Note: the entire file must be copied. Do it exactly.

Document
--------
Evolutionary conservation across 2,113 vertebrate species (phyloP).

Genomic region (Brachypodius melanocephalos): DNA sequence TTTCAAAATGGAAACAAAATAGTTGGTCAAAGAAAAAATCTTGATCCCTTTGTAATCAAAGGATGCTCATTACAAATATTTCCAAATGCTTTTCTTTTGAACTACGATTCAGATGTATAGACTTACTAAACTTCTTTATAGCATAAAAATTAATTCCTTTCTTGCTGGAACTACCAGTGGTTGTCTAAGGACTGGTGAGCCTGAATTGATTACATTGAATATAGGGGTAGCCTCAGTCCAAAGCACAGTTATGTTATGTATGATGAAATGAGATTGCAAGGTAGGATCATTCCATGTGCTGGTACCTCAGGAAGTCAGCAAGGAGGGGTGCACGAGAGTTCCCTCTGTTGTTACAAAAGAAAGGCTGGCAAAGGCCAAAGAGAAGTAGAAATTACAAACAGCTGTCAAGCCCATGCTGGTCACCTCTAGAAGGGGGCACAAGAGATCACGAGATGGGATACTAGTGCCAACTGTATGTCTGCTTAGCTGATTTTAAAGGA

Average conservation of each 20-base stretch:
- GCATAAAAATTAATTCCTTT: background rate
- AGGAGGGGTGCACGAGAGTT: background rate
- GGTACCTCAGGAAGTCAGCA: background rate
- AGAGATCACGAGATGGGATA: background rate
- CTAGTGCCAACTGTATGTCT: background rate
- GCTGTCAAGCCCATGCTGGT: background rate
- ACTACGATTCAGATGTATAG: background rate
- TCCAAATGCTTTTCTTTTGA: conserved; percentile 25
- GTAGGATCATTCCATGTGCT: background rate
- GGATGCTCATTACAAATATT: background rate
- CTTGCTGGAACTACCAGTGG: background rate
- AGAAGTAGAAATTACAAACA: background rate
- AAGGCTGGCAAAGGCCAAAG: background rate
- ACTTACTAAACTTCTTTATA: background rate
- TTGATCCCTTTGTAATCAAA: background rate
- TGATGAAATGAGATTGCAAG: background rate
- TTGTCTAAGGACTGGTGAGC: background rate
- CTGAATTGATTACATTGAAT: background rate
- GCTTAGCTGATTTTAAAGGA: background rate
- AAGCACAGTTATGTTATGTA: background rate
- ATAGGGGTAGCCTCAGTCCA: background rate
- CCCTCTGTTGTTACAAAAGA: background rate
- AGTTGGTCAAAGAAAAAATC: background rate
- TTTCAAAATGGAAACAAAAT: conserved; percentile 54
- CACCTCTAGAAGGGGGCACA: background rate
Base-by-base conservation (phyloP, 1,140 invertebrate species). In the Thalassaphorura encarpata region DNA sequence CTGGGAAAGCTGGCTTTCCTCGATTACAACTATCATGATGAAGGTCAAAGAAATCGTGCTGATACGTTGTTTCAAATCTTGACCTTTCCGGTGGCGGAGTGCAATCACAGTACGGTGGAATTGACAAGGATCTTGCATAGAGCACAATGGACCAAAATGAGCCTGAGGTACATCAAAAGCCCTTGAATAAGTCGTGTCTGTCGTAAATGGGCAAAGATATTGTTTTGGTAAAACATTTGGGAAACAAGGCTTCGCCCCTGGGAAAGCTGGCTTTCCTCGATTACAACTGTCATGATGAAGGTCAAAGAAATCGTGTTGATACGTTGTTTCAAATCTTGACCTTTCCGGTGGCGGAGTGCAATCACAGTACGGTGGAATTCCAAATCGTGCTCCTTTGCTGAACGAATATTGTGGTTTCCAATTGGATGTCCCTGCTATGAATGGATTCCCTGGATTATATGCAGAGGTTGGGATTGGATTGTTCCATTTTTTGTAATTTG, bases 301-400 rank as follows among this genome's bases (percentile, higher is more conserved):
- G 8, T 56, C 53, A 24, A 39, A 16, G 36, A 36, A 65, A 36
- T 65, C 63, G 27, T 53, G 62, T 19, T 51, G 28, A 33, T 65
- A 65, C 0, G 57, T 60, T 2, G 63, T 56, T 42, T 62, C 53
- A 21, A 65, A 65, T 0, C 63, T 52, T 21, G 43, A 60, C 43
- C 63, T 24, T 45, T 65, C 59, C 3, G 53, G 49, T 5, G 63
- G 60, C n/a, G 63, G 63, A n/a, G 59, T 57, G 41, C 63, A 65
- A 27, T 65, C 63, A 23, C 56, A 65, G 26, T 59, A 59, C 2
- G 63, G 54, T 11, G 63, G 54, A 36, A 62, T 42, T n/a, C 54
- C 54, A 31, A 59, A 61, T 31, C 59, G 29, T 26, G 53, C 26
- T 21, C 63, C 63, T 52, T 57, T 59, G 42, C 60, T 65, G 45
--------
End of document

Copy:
Evolutionary conservation across 2,113 vertebrate species (phyloP).

Genomic region (Brachypodius melanocephalos): DNA sequence TTTCAAAATGGAAACAAAATAGTTGGTCAAAGAAAAAATCTTGATCCCTTTGTAATCAAAGGATGCTCATTACAAATATTTCCAAATGCTTTTCTTTTGAACTACGATTCAGATGTATAGACTTACTAAACTTCTTTATAGCATAAAAATTAATTCCTTTCTTGCTGGAACTACCAGTGGTTGTCTAAGGACTGGTGAGCCTGAATTGATTACATTGAATATAGGGGTAGCCTCAGTCCAAAGCACAGTTATGTTATGTATGATGAAATGAGATTGCAAGGTAGGATCATTCCATGTGCTGGTACCTCAGGAAGTCAGCAAGGAGGGGTGCACGAGAGTTCCCTCTGTTGTTACAAAAGAAAGGCTGGCAAAGGCCAAAGAGAAGTAGAAATTACAAACAGCTGTCAAGCCCATGCTGGTCACCTCTAGAAGGGGGCACAAGAGATCACGAGATGGGATACTAGTGCCAACTGTATGTCTGCTTAGCTGATTTTAAAGGA

Average conservation of each 20-base stretch:
- GCATAAAAATTAATTCCTTT: background rate
- AGGAGGGGTGCACGAGAGTT: background rate
- GGTACCTCAGGAAGTCAGCA: background rate
- AGAGATCACGAGATGGGATA: background rate
- CTAGTGCCAACTGTATGTCT: background rate
- GCTGTCAAGCCCATGCTGGT: background rate
- ACTACGATTCAGATGTATAG: background rate
- TCCAAATGCTTTTCTTTTGA: conserved; percentile 25
- GTAGGATCATTCCATGTGCT: background rate
- GGATGCTCATTACAAATATT: background rate
- CTTGCTGGAACTACCAGTGG: background rate
- AGAAGTAGAAATTACAAACA: background rate
- AAGGCTGGCAAAGGCCAAAG: background rate
- ACTTACTAAACTTCTTTATA: background rate
- TTGATCCCTTTGTAATCAAA: background rate
- TGATGAAATGAGATTGCAAG: background rate
- TTGTCTAAGGACTGGTGAGC: background rate
- CTGAATTGATTACATTGAAT: background rate
- GCTTAGCTGATTTTAAAGGA: background rate
- AAGCACAGTTATGTTATGTA: background rate
- ATAGGGGTAGCCTCAGTCCA: background rate
- CCCTCTGTTGTTACAAAAGA: background rate
- AGTTGGTCAAAGAAAAAATC: background rate
- TTTCAAAATGGAAACAAAAT: conserved; percentile 54
- CACCTCTAGAAGGGGGCACA: background rate
Base-by-base conservation (phyloP, 1,140 invertebrate species). In the Thalassaphorura encarpata region DNA sequence CTGGGAAAGCTGGCTTTCCTCGATTACAACTATCATGATGAAGGTCAAAGAAATCGTGCTGATACGTTGTTTCAAATCTTGACCTTTCCGGTGGCGGAGTGCAATCACAGTACGGTGGAATTGACAAGGATCTTGCATAGAGCACAATGGACCAAAATGAGCCTGAGGTACATCAAAAGCCCTTGAATAAGTCGTGTCTGTCGTAAATGGGCAAAGATATTGTTTTGGTAAAACATTTGGGAAACAAGGCTTCGCCCCTGGGAAAGCTGGCTTTCCTCGATTACAACTGTCATGATGAAGGTCAAAGAAATCGTGTTGATACGTTGTTTCAAATCTTGACCTTTCCGGTGGCGGAGTGCAATCACAGTACGGTGGAATTCCAAATCGTGCTCCTTTGCTGAACGAATATTGTGGTTTCCAATTGGATGTCCCTGCTATGAATGGATTCCCTGGATTATATGCAGAGGTTGGGATTGGATTGTTCCATTTTTTGTAATTTG, bases 301-400 rank as follows among this genome's bases (percentile, higher is more conserved):
- G 8, T 56, C 53, A 24, A 39, A 16, G 36, A 36, A 65, A 36
- T 65, C 63, G 27, T 53, G 62, T 19, T 51, G 28, A 33, T 65
- A 65, C 0, G 57, T 60, T 2, G 63, T 56, T 42, T 62, C 53
- A 21, A 65, A 65, T 0, C 63, T 52, T 21, G 43, A 60, C 43
- C 63, T 24, T 45, T 65, C 59, C 3, G 53, G 49, T 5, G 63
- G 60, C n/a, G 63, G 63, A n/a, G 59, T 57, G 41, C 63, A 65
- A 27, T 65, C 63, A 23, C 56, A 65, G 26, T 59, A 59, C 2
- G 63, G 54, T 11, G 63, G 54, A 36, A 62, T 42, T n/a, C 54
- C 54, A 31, A 59, A 61, T 31, C 59, G 29, T 26, G 53, C 26
- T 21, C 63, C 63, T 52, T 57, T 59, G 42, C 60, T 65, G 45